Though it’s hardly the sexiest thing about your house, the roof is one of your home’s most important components. A well-built roof will withstand wind, weather, rain, and storms to keep your home dry and snug year-round. And, a well-chosen roof type for your home can enhance the appearance and value of your home.
This critical part of your home’s structure comes in many colors, styles, and types, all with advantages and disadvantages. Choosing the right roof type for your home is critical. Here’s what you need to know about the most common types.
Asphalt shingles are the most common type of roofing material in use in the U.S. They consist of a layer of fiber covered with a waterproof material (usually containing asphalt, which gives them their name) and aggregate material, which gives them their texture and appearance. They come in small, flat sections, making them easy to transport and install. They are best suited for sloped roofs.
Asphalt Shingle Pros: They are inexpensive and easy to install. They are lightweight and don’t require special substructures to support them. They come in many colors and styles, to mimic the look of more expensive options or to match the style of the home.
Asphalt Shingle Cons: They “shed” aggregate material over time, which can be an environmental hazard, and cause steady deterioration. They have a shorter lifespan and are easier to damage than other types. Some look cheap and detract from a home’s appearance, especially as they age.
Metal/standing seam roofs have become quite popular in recent years. They usually consist of large sheets of corrugated or otherwise textured metal fastened to the roof joists. They come in many colors and metal types, including zinc, aluminum, steel, copper, and tin. There are also plastic and composite standing seam options. They are suitable for any type of sloped roof.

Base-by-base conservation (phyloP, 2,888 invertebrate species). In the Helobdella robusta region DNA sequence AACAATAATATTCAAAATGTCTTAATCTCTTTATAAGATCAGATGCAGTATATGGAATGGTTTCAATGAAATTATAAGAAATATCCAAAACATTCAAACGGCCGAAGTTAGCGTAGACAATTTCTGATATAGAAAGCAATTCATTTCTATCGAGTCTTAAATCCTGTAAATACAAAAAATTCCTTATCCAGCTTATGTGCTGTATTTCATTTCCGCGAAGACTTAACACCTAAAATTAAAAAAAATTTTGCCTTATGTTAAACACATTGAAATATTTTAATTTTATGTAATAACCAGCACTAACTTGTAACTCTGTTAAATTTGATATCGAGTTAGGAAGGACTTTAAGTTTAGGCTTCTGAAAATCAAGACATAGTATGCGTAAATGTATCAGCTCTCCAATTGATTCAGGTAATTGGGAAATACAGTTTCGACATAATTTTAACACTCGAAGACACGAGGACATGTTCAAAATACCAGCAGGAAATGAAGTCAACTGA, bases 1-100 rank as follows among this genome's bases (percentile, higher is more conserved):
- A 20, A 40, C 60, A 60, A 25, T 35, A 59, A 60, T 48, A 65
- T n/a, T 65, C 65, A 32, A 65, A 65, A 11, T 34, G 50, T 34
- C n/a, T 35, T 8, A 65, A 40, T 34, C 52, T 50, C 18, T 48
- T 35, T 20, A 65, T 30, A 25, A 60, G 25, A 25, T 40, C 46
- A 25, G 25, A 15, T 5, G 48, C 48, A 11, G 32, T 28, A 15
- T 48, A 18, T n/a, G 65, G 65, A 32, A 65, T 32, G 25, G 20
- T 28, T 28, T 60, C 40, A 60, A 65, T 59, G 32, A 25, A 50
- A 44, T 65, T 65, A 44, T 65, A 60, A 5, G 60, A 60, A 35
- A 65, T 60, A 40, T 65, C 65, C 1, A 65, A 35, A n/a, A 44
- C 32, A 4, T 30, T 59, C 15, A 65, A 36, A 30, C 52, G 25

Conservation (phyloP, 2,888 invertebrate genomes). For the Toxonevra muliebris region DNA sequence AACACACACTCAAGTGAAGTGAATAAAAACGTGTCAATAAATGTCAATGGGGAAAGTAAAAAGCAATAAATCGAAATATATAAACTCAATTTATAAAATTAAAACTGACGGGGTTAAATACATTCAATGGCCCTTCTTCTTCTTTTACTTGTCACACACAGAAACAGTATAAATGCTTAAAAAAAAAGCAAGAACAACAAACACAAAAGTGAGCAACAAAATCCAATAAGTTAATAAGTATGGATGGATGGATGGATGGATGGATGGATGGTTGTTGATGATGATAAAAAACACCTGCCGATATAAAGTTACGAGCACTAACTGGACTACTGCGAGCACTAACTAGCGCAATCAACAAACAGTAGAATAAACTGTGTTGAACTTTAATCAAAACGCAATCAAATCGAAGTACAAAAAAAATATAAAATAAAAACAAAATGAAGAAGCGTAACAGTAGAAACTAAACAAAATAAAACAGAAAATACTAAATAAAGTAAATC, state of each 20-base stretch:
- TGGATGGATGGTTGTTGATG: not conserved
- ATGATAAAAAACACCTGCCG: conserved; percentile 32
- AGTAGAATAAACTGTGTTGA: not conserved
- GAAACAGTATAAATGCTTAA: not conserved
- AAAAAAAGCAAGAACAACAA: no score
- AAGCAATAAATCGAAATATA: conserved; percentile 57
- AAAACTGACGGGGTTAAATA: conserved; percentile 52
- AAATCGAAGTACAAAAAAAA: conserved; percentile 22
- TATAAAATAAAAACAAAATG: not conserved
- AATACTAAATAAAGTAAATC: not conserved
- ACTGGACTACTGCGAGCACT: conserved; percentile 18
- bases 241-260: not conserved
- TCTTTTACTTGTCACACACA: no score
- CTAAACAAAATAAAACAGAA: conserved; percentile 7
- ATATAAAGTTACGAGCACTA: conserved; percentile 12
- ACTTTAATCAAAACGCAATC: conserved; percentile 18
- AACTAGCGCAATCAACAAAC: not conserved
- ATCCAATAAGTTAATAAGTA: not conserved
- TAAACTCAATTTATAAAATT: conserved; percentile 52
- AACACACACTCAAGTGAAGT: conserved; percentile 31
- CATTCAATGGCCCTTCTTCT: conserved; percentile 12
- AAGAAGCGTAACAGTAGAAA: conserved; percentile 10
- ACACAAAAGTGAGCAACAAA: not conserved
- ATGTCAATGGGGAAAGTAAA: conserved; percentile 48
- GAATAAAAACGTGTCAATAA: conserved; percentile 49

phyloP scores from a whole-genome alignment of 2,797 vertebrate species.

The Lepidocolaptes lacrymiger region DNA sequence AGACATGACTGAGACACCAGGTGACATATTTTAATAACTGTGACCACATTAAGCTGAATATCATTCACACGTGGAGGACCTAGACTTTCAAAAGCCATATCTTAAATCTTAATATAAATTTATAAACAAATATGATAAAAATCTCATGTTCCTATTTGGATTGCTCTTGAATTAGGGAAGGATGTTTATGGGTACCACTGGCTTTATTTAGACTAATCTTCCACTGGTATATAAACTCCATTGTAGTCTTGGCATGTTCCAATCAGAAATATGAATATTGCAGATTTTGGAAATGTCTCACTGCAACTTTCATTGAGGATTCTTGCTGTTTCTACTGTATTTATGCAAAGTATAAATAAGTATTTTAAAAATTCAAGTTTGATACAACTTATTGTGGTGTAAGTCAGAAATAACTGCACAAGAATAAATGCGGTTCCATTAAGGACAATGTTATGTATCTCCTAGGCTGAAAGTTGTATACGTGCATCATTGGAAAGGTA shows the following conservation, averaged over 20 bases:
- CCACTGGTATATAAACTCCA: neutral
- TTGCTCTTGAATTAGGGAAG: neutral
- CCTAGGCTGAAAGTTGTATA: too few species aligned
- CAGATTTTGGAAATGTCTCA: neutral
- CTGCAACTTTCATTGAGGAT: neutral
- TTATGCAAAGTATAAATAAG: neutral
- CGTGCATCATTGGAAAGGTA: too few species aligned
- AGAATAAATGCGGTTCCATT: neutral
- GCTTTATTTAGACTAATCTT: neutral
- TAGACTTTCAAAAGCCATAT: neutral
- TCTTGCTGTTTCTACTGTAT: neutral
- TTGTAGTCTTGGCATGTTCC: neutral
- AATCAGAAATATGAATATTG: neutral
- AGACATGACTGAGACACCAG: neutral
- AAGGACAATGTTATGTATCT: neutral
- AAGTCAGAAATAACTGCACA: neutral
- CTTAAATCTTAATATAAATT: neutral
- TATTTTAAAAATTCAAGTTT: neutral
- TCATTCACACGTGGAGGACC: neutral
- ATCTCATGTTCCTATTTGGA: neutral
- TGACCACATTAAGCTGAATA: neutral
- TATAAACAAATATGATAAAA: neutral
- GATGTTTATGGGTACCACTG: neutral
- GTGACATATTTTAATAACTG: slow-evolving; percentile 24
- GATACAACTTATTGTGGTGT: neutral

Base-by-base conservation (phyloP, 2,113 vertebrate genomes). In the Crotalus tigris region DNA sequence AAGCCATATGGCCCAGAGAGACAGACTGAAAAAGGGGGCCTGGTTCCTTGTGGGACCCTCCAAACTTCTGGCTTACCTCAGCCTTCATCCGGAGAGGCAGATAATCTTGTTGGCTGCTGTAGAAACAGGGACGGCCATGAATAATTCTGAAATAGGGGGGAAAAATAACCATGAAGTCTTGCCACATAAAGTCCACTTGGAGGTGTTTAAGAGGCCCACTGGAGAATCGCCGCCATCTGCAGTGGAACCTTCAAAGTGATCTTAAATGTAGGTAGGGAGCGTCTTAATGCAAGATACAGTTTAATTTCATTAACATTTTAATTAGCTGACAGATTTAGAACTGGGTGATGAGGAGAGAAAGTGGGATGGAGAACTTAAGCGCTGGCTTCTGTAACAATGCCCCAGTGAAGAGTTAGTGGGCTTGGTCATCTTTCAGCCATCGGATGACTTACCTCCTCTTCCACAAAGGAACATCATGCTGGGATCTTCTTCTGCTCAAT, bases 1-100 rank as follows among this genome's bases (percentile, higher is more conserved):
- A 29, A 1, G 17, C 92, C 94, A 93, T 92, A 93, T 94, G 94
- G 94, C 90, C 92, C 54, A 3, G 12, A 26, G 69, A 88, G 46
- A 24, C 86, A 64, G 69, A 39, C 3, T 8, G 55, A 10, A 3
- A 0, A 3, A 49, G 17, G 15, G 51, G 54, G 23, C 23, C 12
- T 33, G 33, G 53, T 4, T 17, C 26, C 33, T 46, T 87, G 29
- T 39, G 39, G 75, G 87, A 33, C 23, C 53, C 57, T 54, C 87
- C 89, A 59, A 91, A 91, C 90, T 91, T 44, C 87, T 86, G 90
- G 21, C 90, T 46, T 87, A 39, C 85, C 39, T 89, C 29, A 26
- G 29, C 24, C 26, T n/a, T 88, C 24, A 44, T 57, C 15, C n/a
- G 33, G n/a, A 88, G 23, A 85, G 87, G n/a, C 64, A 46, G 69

Metal/Standing Seam Pros: They are lightweight and offer extremely long life. They’re aesthetically pleasing when new, and come in a wide variety of colors and textures to match the look of the home. They can be heat-reflective, providing energy efficiency benefits in summer.
Metal/Standing Seam Cons: They’re expensive. Leaks can be very difficult to find and repair. Some types become unattractive as they fade.
Tile roofs are significantly less common than shingle and metal roofs and are easily recognized by the distinctive textured look they give the roof. Tiles may be made of a variety of materials including ceramic, slate, and metal, but the most common type today is cement. They are suitable only for sloped roofs.
Tile Pros: They can be extremely beautiful and add to the value of the home. They come in a wide variety of colors and textures. They last almost forever and are easy to repair. They provide good insulation.
Tile Cons: They are extremely expensive, both for materials and labor to install. Their heavy weight requires more roof support, which can also add to their cost. It can be difficult to find leaks, and they are brittle and prone to breakage. Walking on them requires care to avoid damage.
Very low slope and flat roofs require a different type of roofing than sloped roofs. Low-slope and flat roofs are very common in commercial property, but many homes also have portions of flat or very-low-slope roofs. When they do, those sections nearly always require a membrane roof.
Membrane Pros: The only common, suitable material for a low-slope or flat roof. Inexpensive to purchase and install.
Membrane Cons: Aesthetically unappealing. Can be hard to find and repair leaks.
Are you re-roofing an existing building this summer? We can help you assess your needs, select the right roof materials, and ensure your project is successful. Contact us today.